|This is what law enforcement was up to in 1922. Courtesy New York Daily News.|
It's also more political than his previous work, which is unavoidable because prohibition was all about politics. But Burns is cautious in his conclusion, harping on the idea that government can't legislate morality.
This just isn't true. The age of sexual consent was 10 in much of America in the 1800s; in Delaware, it was 7 as late as 1895. We've come a long way in deciding that it's both illegal and immoral to have sex with 10 year olds, and for all the talk of sexualized teenagers today, there doesn't seem to be a great backlash to revert to prior standards.
I could give other examples -- polygamy, gay marriage, drunk driving, even progressive income tax -- but the point is, governments can and do legislate morality all the time.
So at the end of the day, though Burns teaches us some interesting history, "Prohibition" is disappointing for failing to draw some more obvious parallels to today's society.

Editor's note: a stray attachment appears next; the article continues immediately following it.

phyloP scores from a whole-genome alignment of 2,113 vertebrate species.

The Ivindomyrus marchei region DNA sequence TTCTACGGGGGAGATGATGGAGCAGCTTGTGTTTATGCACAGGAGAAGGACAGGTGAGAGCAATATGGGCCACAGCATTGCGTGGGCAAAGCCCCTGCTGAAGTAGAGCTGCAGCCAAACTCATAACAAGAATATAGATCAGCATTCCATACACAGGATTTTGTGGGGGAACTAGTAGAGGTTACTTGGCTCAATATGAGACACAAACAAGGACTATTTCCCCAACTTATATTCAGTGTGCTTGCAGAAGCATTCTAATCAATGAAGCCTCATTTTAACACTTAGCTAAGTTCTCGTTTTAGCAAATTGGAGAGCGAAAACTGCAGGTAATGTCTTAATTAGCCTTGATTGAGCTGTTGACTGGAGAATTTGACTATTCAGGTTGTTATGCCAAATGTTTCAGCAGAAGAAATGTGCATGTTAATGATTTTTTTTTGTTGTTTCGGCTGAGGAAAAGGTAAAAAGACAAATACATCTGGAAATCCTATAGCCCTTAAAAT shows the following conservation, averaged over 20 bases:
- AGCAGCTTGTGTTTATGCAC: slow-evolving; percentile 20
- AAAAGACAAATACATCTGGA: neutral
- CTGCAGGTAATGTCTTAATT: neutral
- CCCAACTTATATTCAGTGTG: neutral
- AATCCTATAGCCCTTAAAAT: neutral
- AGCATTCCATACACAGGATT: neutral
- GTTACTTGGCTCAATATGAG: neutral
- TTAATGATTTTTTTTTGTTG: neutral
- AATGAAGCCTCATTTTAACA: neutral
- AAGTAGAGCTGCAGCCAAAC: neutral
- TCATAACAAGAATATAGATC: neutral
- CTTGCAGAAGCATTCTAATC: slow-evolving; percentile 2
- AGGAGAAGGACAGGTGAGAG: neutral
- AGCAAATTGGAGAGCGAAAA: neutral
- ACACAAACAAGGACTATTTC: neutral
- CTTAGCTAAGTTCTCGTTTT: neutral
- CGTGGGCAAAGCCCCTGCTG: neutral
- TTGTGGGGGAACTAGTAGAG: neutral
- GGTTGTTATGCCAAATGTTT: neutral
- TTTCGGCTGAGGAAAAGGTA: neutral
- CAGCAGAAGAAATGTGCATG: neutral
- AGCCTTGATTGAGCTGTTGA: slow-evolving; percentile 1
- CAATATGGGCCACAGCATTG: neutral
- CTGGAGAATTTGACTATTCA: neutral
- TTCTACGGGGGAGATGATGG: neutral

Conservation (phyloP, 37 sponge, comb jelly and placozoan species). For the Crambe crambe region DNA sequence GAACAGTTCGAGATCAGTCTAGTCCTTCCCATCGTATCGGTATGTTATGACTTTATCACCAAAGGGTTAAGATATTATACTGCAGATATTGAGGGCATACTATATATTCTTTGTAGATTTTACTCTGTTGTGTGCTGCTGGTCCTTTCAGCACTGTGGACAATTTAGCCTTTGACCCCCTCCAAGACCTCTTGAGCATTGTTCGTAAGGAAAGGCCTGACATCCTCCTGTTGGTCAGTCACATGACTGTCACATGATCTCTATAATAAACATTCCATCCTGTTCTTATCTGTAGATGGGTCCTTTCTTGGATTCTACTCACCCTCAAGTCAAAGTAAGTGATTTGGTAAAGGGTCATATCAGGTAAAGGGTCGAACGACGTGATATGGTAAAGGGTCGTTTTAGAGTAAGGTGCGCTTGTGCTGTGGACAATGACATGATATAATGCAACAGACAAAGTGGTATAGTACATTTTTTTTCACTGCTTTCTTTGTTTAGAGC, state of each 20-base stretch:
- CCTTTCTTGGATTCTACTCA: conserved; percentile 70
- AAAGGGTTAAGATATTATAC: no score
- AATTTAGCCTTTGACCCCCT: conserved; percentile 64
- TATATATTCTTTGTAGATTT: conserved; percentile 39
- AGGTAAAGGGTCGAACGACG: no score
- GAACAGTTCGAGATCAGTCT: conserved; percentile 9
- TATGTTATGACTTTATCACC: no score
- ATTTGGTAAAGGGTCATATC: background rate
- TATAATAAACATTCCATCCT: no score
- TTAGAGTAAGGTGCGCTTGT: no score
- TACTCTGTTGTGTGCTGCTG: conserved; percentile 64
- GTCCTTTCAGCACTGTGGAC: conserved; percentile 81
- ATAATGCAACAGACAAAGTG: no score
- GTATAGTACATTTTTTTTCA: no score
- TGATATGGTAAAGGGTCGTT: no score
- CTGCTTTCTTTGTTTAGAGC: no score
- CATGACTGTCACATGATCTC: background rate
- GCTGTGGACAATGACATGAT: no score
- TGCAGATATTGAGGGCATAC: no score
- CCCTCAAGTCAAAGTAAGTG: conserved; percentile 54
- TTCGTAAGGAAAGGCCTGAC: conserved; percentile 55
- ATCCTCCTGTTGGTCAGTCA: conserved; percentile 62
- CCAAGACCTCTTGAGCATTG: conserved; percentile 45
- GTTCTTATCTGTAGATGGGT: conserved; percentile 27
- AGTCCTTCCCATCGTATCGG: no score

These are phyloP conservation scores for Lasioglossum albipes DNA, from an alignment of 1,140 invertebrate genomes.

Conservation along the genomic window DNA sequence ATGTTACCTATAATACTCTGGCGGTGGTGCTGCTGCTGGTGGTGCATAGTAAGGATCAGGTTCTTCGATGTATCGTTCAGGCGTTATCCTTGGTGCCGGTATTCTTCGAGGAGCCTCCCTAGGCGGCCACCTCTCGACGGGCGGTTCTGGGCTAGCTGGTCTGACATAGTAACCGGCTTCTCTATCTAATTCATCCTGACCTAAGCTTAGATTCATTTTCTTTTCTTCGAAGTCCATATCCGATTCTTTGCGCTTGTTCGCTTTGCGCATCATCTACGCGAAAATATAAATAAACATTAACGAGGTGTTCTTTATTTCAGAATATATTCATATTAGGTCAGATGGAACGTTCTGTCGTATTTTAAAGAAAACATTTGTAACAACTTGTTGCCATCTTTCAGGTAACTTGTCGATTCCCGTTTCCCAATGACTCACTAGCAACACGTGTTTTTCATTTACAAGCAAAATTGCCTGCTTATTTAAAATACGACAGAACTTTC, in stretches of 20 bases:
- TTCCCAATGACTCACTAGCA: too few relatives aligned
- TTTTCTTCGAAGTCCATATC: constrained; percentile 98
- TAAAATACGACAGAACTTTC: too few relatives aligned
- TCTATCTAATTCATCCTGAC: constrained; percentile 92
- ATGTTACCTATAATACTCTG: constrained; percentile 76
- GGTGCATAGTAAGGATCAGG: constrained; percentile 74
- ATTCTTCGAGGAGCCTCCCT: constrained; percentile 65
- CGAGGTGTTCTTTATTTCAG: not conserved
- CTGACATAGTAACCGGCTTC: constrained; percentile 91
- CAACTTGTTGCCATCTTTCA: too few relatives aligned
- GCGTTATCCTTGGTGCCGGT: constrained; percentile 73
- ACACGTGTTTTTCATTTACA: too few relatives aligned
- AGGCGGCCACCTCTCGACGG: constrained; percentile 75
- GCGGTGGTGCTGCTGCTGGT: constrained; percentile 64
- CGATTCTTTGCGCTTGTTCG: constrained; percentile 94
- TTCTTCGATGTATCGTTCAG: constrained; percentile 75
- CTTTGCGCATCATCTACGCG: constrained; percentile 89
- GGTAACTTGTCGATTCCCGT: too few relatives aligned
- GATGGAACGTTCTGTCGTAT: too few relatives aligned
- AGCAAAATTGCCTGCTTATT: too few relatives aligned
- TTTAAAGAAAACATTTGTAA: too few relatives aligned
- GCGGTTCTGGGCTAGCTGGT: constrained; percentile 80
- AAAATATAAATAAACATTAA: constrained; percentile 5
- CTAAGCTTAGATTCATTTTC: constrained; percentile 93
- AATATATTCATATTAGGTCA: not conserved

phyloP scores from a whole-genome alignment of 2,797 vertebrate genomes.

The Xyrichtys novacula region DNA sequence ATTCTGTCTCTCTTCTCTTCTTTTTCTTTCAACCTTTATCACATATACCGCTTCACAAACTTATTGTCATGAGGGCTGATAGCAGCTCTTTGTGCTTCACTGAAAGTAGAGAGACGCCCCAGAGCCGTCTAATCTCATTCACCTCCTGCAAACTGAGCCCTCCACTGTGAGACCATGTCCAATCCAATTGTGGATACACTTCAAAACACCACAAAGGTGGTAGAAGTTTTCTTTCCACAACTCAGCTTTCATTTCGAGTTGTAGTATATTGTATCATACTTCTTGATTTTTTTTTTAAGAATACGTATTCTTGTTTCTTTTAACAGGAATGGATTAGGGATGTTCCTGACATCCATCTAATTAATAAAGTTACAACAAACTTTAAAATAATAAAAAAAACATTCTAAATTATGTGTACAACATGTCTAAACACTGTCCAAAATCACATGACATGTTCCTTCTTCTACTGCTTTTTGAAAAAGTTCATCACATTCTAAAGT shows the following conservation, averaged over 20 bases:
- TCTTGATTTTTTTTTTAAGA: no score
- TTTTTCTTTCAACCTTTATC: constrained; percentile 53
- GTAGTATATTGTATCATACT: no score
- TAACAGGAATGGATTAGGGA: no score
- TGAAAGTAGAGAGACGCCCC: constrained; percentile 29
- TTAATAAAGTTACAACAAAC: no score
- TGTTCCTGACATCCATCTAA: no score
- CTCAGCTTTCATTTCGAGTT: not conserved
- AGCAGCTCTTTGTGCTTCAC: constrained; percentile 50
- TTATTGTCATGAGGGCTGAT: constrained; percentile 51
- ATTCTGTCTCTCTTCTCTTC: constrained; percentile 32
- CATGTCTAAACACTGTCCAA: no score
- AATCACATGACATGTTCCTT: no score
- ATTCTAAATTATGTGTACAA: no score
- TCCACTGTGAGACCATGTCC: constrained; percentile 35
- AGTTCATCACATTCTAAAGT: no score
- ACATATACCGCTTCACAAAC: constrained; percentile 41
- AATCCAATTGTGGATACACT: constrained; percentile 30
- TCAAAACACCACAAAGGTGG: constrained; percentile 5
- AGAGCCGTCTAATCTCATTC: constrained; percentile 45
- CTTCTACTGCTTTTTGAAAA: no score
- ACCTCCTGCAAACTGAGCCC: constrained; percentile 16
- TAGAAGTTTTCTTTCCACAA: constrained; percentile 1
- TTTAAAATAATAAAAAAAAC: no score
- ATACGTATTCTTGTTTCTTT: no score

Example: How can we not look at revenuers busting up stills in the 1920s and not think of the war on drugs today? I see mobsters killing each other in Chicago and think of the current frightening state of affairs just south of our border (not to mention "Breaking Bad.") We could totally legislate morality by legalizing marijuana, which would remove the attraction of harder, still-illegal drugs.
Another example: Suppose there is a national political organization driven by people who care only about one issue. They gather enough influence to decide elections, and are able to defeat any politician in either party who opposes them. Soon they control the political agenda.